There are all sorts of things I never thought would happen to me. At the age of 15, when I overwore my contact lenses out of sheer vanity to the extent that I gave myself an eye ulcer, I never thought I would ever wear glasses in public. (Oh to be 15 again…) I never thought I’d get excited about a condensation remover or a steam cleaner, although i did just that at a friend’s house yesterday. I don’t think I ever thought I’d have two kids, if I’m honest. And when I did start to imagine that that might be possible, I never thought they’d be so beautiful or so funny.
I certainly never thought, after having one healthy, term baby that I would have a little boy at 29 weeks gestation. I never imagined that he nearly wouldn’t make it. I never imagined myself with a disabled child. Now, of course, I can’t imagine my life without him and all the joy and worry he brings. And I contemplate without fear all sorts of things I couldn’t bear to consider just a few months ago: that he might need a wheelchair or that he might not be able to attend mainstream school, for example. Of course, I would love him to be able to walk. I would love it if he could attend his sister’s infant school. But mostly, I just want him to have a life that is safe and exciting and that lets him grasp every opportunity to achieve his hopes, dreams and his potential, whatever those things are. Of course, he can do these things in a wheelchair and having attended a non-mainstream school.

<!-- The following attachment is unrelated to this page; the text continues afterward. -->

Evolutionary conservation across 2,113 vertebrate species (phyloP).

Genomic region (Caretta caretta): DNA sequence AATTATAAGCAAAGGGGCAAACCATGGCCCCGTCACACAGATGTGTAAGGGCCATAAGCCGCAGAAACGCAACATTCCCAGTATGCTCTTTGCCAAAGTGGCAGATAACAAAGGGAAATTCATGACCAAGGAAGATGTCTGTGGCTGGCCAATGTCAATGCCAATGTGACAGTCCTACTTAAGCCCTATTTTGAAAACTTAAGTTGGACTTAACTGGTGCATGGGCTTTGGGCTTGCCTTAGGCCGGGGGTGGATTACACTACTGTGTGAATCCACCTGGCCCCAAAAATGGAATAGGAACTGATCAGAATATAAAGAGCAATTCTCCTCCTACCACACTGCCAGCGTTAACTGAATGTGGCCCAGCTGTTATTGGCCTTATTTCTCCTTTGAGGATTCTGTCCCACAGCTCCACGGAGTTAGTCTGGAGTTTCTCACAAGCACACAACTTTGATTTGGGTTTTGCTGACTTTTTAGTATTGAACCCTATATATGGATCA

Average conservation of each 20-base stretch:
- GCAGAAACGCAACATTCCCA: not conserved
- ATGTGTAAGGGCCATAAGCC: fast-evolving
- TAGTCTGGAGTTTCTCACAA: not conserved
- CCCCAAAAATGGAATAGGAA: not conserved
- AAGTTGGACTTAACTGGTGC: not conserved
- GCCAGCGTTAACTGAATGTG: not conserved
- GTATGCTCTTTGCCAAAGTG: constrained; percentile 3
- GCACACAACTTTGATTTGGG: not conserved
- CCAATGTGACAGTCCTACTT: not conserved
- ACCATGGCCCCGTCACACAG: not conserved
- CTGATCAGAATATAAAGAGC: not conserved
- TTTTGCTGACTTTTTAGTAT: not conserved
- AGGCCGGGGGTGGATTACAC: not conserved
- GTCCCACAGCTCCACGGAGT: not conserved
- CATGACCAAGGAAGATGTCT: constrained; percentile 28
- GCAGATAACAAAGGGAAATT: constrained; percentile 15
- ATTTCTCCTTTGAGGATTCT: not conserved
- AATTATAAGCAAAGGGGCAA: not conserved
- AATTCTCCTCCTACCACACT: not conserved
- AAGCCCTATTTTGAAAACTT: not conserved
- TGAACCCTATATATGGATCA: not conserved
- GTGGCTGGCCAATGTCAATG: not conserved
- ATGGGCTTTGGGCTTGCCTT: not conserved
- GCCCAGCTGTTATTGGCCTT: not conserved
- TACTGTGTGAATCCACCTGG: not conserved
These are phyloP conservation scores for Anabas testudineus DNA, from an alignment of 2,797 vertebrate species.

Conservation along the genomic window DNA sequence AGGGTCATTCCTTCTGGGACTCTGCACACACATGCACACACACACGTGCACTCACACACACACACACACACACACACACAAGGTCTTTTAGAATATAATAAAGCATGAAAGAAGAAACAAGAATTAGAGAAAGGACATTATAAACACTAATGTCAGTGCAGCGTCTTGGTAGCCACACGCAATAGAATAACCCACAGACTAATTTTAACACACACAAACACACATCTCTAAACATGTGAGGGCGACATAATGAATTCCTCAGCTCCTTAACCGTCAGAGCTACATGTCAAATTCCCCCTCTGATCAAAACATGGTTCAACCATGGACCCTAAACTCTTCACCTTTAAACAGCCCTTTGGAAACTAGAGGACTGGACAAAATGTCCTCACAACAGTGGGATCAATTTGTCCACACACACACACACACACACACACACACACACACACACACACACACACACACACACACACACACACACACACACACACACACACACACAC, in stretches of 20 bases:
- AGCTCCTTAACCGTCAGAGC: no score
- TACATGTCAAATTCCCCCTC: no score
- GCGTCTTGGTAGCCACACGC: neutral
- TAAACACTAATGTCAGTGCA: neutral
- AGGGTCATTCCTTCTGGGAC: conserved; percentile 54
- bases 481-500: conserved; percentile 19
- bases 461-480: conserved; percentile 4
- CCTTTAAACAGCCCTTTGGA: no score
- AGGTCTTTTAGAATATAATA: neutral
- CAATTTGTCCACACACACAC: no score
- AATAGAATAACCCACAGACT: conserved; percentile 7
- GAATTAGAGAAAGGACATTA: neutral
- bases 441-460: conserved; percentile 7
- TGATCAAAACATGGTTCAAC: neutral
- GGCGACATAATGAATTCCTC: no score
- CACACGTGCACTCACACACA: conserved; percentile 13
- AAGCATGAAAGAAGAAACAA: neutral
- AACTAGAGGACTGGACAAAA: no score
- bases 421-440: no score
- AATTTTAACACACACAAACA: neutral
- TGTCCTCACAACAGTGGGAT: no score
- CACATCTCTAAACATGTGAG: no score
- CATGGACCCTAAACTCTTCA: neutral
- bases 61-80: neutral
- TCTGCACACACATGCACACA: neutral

But there are still some things I don’t like to contemplate and one I have had to face head on in recent weeks: Boo might never talk.
This is something that, honestly, had never occurred to me before we started Speech and Language Therapy in September. But his therapist wants us to be prepared for all eventualities. And she has talked to me a lot about communication devices, learning Makaton (not easy with Boo’s hand function as it is) and PECS. She has mapped out a non-verbal future for Boo, with communication frustration and behavioural problems, and I don’t like it at all. I feel as if a little piece of me has died.
You see, words are so important to me. I am a great talker and writer and when I’m not talking and writing I spend hours analysing the conversation and writing of others. When Sissyboo was young, I longed for the day that she could speak. Now, she rarely stops, and while this can be frustrating when you are trying to get her to do something other than talk (like eat, drink, go to the loo or brush her teeth), I never want to shush her. I will never tire of hearing her beautiful voice.
It never occurred to me this might not be possible with Boo? That we wouldn’t be able to talk like I talk with his sister
Why, I keep thinking? Why didn’t I entertain this possibility (no matter how unwelcome it might be)?. Well, a bunch of reasons, I think. First of all, he’s still so young. At 20.5 months actual, Boo is still only 18 months old. And although he hasn’t got a conventional babble he has had a range of sounds and vocalisations for months and months now. His sister was a talker from an early age, but lots of children his age aren’t reciting the Gettysburg Address, are they? Boo is a noisy bear and he has odd words: he says ‘egg’, in homage to his favourite Fisher Price toy; ‘dadda’, although this comes and goes and a version of his sister’s name. He isn’t totally consistent in his use of these words, but they are there.